Phase 1 Projects

Auto-Tune: Structural optimization of Machine Learning frameworks for large datasets


Project leaders: Thomas Brox (Freiburg), Philipp Henning (Tübingen), Frank Hutter (Freiburg)

Researchers: Aaron Klein (Freiburg), Matthias Feurer (Freiburg)

Administration: Jasmin Anders (Freiburg), Petra Geiger (Freiburg)

Associates:

Summary:

Machine learning has achieved considerable successes in recent years. An ever-growing number of disciplines now rely on it. But while a core premise of the field is automation and autonomy of computer algorithms, building a good machine learning algorithm for a particular task still crucially requires human machine learning experts, who select appropriate features, algorithms, and their hyperparameters. For the increasing number of machine learning users, it can be challenging to make the right choice when faced with these degrees of freedom. Especially non-expert users often make suboptimal choices, such as selecting algorithms based on reputation or intuitive appeal and/or leaving  hyperparameters set to default values.
The recent Auto-WEKA approach [Thornton et al., 2013], co-authored by applicant Frank Hutter, has demonstrated that it is now possible to automatically and simultaneously choose a feature selection strategy, a learning algorithm and its hyperparameters in the WEKA framework [Hall et al., 2009] to optimize empirical performance. This approach formalizes this problem as a high-dimensional hyperparameter optimization problem with an unusually general notion of hyperparameters: The choice of a model is a discrete-valued hyperparameter, while the individual model’s hyperparameters are conditional in the sense that they are only relevant if the model is selected. Likewise, a top-level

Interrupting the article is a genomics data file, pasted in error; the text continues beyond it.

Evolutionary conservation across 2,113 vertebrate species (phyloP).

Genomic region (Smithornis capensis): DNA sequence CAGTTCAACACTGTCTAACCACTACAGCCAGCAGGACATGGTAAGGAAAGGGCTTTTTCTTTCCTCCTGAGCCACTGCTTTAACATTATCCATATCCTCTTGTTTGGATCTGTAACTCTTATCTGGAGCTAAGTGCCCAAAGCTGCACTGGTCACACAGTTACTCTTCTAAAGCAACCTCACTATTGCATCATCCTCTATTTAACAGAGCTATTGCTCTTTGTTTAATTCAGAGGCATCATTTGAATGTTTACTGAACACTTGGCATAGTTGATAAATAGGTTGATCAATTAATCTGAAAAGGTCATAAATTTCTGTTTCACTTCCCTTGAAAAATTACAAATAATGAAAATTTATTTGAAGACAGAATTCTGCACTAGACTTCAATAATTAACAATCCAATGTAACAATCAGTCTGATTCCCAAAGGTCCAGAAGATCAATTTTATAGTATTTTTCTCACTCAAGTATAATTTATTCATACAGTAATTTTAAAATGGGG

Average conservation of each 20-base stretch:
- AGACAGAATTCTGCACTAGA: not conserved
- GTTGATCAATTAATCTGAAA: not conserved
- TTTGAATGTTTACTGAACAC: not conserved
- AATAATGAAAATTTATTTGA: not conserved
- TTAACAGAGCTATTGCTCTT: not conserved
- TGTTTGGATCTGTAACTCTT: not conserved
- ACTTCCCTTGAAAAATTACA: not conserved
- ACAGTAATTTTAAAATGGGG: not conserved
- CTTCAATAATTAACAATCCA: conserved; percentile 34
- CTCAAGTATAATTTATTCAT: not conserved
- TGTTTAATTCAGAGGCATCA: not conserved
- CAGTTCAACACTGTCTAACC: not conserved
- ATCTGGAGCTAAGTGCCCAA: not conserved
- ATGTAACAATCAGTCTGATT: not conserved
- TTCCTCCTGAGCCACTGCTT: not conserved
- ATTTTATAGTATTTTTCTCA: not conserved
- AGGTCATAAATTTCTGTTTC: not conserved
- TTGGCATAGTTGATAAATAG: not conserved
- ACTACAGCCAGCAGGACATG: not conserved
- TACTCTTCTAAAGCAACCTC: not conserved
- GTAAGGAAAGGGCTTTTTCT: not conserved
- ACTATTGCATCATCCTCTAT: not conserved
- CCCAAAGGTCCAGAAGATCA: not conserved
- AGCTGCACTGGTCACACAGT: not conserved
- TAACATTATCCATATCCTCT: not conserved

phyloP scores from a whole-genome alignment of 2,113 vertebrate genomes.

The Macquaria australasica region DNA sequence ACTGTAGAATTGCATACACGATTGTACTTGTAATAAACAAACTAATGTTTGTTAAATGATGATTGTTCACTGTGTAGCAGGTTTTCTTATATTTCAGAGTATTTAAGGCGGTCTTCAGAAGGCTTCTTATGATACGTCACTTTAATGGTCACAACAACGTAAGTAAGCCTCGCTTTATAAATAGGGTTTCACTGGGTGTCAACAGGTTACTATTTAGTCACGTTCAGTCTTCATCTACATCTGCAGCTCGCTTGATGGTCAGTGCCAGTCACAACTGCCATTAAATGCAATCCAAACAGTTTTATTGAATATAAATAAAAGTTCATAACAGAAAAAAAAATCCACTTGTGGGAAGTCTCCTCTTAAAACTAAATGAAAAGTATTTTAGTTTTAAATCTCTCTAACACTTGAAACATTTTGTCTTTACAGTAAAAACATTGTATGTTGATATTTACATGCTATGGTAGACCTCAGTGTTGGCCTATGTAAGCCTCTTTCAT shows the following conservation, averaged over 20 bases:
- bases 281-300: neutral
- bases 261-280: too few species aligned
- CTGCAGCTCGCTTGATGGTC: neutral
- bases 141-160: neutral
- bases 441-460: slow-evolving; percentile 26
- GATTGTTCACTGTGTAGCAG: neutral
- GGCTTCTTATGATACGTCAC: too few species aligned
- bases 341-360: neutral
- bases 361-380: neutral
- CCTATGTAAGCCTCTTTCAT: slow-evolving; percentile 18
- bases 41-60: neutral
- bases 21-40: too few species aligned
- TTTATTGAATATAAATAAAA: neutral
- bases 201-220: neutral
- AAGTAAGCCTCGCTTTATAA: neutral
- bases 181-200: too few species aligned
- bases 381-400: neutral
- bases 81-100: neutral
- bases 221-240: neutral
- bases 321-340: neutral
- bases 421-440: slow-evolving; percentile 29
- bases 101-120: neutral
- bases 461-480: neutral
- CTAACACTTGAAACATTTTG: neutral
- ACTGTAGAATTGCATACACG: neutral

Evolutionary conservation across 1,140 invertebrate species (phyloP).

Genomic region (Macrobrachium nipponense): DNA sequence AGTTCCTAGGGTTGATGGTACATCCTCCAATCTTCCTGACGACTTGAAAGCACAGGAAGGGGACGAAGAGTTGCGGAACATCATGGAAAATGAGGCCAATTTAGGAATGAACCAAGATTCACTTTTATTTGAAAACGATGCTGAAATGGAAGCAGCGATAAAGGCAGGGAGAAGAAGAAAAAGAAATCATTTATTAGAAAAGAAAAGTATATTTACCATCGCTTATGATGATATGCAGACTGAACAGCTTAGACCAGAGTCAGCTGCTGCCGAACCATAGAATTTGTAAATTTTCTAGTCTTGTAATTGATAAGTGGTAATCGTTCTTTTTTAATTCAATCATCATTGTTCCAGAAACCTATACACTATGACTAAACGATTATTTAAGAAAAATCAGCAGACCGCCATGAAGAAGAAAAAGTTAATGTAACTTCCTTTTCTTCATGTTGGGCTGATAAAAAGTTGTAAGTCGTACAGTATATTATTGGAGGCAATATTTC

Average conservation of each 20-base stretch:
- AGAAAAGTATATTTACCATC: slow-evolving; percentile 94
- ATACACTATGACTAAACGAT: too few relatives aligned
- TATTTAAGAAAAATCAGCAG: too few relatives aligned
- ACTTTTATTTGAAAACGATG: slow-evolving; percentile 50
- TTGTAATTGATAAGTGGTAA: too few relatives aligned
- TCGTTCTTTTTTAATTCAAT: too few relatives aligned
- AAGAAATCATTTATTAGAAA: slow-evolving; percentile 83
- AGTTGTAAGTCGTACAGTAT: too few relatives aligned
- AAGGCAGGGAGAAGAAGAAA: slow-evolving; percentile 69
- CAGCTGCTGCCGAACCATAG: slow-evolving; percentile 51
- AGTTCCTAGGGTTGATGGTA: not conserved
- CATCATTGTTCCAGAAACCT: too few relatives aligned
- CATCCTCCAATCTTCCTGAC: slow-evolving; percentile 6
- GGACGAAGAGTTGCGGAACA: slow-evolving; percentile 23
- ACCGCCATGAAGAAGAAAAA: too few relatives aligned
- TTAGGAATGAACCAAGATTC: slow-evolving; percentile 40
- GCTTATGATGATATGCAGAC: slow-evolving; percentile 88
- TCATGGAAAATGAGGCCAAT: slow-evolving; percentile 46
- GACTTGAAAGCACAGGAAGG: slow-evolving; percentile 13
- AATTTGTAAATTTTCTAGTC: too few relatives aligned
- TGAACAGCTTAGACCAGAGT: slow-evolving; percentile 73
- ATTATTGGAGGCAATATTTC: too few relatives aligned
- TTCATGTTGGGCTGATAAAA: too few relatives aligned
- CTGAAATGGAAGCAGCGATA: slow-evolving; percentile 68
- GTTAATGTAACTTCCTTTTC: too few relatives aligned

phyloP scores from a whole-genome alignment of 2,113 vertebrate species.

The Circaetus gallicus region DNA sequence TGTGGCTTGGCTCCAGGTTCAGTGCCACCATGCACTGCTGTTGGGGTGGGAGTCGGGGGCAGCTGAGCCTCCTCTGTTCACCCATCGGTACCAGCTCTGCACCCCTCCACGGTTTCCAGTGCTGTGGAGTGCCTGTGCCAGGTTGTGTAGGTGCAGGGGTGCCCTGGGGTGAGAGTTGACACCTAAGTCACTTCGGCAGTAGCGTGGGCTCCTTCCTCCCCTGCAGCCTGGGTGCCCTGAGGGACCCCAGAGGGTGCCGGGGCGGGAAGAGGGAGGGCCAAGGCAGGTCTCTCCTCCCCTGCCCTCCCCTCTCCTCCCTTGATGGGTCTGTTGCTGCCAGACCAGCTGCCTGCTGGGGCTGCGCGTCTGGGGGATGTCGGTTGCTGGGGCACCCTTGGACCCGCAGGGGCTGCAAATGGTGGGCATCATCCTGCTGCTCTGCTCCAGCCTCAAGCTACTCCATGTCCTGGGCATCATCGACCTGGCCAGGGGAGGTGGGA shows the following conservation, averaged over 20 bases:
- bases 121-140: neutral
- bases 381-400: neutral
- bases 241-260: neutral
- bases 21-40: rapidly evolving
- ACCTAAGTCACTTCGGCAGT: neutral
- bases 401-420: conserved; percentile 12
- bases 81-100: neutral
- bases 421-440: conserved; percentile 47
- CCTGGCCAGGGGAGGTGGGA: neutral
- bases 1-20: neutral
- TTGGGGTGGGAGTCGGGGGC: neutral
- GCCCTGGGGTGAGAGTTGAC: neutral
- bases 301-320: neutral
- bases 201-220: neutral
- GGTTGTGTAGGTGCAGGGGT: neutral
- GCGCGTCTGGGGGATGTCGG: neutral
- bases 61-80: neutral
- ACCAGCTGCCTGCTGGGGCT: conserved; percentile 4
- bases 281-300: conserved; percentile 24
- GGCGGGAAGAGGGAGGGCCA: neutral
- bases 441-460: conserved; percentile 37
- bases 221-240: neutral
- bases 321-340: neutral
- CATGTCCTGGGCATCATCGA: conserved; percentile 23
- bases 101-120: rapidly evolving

hyperparameter governs the choice between different feature selection methods, each of which has its own conditional hyperparameters.
As demonstrated by the feasibility of Auto-WEKA, modern Bayesian optimization  methods based on random forest models [Hutter et al., 2011] effectively search this high-dimensional structured space and automatically choose feature selection methods, algorithms, and hyperparameters.
While Auto-WEKA provides an effective way for non-experts to achieve state-of-the-art performance in terms of human time spent, it can be costly in terms of machine time, as it requires the evaluation of thousands of configurations to reliably home in to a good region of the space. These computational demands can be tolerated for modestly-sized data sets, and for model classes that are inexpensive to train, but they are inacceptable for large data sets and/or computationally expensive models, such as deep belief networks [Hinton et al., 2006] and convolutional networks [LeCun et al., 1998]. The main goal of this project is to overcome these limitations of cost and make the automatic instantiation of complex model families practical for large datasets.
We cover necessary background information on the following areas: Bayesian  optimization and Entropy Search, meta-learning, hyperparameter optimization, and hyperparameter optimization in computer vision.